Michael J. Beran, Ph.D.
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September 1, 2021



Beran, M. J. (2007). Rhesus monkeys (Macaca mulatta) enumerate large and small sequentially presented sets of items using analog numerical representations. Journal of Experimental Psychology: Animal Behavior Processes, 33, 42-54.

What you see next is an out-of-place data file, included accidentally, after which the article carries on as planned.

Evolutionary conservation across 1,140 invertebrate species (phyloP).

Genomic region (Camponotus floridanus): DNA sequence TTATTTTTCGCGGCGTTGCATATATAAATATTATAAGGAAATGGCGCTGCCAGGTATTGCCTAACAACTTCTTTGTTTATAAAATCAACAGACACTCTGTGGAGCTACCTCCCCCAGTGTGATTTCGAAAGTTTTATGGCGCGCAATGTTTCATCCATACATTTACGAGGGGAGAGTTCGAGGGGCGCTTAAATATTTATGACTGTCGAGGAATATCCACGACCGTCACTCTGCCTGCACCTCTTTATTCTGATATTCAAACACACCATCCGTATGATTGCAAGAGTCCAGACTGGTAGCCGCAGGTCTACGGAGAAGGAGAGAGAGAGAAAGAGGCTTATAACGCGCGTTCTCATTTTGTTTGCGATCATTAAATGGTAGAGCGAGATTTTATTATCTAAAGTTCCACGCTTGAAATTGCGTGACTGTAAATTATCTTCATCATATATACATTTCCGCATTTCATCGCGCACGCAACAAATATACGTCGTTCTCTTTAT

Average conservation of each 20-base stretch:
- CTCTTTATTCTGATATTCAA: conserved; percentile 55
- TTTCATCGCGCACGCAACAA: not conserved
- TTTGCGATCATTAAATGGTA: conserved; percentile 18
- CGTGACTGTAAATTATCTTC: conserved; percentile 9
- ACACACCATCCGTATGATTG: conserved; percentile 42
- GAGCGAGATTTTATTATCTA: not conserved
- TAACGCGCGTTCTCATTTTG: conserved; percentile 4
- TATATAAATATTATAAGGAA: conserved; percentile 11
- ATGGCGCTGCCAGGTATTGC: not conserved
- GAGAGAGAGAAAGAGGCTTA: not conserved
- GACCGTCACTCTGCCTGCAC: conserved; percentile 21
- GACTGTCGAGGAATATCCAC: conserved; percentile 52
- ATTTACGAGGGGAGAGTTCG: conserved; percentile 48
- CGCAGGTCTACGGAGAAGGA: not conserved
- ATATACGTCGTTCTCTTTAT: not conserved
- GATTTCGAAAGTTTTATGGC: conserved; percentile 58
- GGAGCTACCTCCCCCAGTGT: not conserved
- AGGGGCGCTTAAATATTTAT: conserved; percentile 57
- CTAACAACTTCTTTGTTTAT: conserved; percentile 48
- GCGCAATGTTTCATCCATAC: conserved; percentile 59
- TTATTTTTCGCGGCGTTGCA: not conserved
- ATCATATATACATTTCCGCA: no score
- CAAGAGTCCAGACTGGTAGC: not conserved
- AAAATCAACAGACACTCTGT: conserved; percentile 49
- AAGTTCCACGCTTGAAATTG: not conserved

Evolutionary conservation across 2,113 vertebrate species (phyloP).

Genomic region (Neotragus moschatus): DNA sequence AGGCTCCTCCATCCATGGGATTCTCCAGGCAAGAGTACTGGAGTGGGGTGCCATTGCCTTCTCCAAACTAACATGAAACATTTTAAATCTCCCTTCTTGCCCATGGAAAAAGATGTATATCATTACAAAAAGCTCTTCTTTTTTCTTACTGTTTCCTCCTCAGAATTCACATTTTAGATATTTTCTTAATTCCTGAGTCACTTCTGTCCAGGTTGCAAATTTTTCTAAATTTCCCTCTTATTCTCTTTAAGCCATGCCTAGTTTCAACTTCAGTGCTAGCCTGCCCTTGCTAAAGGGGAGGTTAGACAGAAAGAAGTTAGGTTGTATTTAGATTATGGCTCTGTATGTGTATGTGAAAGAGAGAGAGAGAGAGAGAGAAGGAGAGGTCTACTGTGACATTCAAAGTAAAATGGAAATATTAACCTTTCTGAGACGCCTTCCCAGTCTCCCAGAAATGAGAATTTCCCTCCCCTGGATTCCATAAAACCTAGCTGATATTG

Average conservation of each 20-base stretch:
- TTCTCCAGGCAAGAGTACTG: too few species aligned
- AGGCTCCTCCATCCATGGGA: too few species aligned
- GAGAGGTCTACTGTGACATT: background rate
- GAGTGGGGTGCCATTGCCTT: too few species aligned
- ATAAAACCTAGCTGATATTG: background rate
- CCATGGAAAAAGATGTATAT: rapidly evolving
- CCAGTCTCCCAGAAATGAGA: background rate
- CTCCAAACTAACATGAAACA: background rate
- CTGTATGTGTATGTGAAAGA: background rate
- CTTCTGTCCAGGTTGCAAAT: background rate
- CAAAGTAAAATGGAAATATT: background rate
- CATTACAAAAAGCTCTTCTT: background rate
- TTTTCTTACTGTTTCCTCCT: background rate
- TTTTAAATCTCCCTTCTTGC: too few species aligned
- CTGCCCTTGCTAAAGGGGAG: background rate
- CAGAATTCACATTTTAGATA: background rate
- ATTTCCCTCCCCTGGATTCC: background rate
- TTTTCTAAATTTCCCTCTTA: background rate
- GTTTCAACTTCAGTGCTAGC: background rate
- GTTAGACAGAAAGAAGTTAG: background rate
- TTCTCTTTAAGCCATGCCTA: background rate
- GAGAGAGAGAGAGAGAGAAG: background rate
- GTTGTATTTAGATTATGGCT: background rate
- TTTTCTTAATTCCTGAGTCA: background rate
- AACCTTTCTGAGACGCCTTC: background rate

Two rhesus monkeys selected the larger of two sequentially presented sets of items on a computer monitor. In Experiment 1, performance was related to the ratio of set sizes, and the monkeys discriminated between sets with up to 10 items. Performance was not disrupted when one set had fewer than 4 items and one set had more than 4 items, a critical trial type for differentiating object file and analog models of numerical representation. Experiment 2 controlled the inter-item rate of presentation. Experiment 3 included some trials in which number and amount (visual surface area) offered conflicting cues. Experiment 4 varied the total duration of set presentation and the duration of item visibility. In all of these experiments, performance remained high, although total set presentation duration also acted as a partial cue for the monkeys. Overall, the data indicated that rhesus monkeys estimate the approximate number of items in sequentially presented sets, and they are not relying solely on nonnumerical cues such as rate, duration, or cumulative amount.

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